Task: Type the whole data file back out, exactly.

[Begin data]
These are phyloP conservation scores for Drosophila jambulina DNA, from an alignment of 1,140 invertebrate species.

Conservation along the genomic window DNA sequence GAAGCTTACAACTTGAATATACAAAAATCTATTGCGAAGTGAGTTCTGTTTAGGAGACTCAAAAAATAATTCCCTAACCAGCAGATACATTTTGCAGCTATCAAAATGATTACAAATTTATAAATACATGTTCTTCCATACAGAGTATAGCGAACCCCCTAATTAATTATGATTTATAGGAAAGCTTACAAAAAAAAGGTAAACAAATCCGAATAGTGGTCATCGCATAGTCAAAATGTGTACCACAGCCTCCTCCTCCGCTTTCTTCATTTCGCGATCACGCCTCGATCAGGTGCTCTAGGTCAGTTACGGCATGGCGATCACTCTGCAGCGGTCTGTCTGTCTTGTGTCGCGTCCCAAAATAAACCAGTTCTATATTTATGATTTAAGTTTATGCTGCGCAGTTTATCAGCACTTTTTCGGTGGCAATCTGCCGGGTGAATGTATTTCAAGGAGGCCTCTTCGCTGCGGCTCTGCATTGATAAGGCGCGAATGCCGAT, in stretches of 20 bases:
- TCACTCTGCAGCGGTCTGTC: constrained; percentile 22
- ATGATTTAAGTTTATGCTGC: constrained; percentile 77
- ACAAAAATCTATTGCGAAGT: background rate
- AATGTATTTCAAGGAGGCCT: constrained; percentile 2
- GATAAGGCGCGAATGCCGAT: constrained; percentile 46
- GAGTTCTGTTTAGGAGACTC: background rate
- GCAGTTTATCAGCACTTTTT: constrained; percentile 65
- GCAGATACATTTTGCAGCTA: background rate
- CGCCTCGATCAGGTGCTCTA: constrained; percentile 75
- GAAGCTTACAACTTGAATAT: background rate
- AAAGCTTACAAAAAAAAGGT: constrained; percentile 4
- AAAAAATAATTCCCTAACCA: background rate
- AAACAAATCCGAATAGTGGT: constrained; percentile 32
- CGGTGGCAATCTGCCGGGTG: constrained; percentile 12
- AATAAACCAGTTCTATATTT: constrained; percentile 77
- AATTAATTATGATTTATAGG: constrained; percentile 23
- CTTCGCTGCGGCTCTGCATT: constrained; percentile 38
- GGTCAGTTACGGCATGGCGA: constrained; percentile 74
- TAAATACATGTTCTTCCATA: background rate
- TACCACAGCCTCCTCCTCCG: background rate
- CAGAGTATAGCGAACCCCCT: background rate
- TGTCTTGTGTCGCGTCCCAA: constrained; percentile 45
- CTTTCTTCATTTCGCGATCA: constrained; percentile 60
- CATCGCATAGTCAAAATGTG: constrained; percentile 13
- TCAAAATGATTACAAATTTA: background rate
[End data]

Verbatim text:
These are phyloP conservation scores for Drosophila jambulina DNA, from an alignment of 1,140 invertebrate species.

Conservation along the genomic window DNA sequence GAAGCTTACAACTTGAATATACAAAAATCTATTGCGAAGTGAGTTCTGTTTAGGAGACTCAAAAAATAATTCCCTAACCAGCAGATACATTTTGCAGCTATCAAAATGATTACAAATTTATAAATACATGTTCTTCCATACAGAGTATAGCGAACCCCCTAATTAATTATGATTTATAGGAAAGCTTACAAAAAAAAGGTAAACAAATCCGAATAGTGGTCATCGCATAGTCAAAATGTGTACCACAGCCTCCTCCTCCGCTTTCTTCATTTCGCGATCACGCCTCGATCAGGTGCTCTAGGTCAGTTACGGCATGGCGATCACTCTGCAGCGGTCTGTCTGTCTTGTGTCGCGTCCCAAAATAAACCAGTTCTATATTTATGATTTAAGTTTATGCTGCGCAGTTTATCAGCACTTTTTCGGTGGCAATCTGCCGGGTGAATGTATTTCAAGGAGGCCTCTTCGCTGCGGCTCTGCATTGATAAGGCGCGAATGCCGAT, in stretches of 20 bases:
- TCACTCTGCAGCGGTCTGTC: constrained; percentile 22
- ATGATTTAAGTTTATGCTGC: constrained; percentile 77
- ACAAAAATCTATTGCGAAGT: background rate
- AATGTATTTCAAGGAGGCCT: constrained; percentile 2
- GATAAGGCGCGAATGCCGAT: constrained; percentile 46
- GAGTTCTGTTTAGGAGACTC: background rate
- GCAGTTTATCAGCACTTTTT: constrained; percentile 65
- GCAGATACATTTTGCAGCTA: background rate
- CGCCTCGATCAGGTGCTCTA: constrained; percentile 75
- GAAGCTTACAACTTGAATAT: background rate
- AAAGCTTACAAAAAAAAGGT: constrained; percentile 4
- AAAAAATAATTCCCTAACCA: background rate
- AAACAAATCCGAATAGTGGT: constrained; percentile 32
- CGGTGGCAATCTGCCGGGTG: constrained; percentile 12
- AATAAACCAGTTCTATATTT: constrained; percentile 77
- AATTAATTATGATTTATAGG: constrained; percentile 23
- CTTCGCTGCGGCTCTGCATT: constrained; percentile 38
- GGTCAGTTACGGCATGGCGA: constrained; percentile 74
- TAAATACATGTTCTTCCATA: background rate
- TACCACAGCCTCCTCCTCCG: background rate
- CAGAGTATAGCGAACCCCCT: background rate
- TGTCTTGTGTCGCGTCCCAA: constrained; percentile 45
- CTTTCTTCATTTCGCGATCA: constrained; percentile 60
- CATCGCATAGTCAAAATGTG: constrained; percentile 13
- TCAAAATGATTACAAATTTA: background rate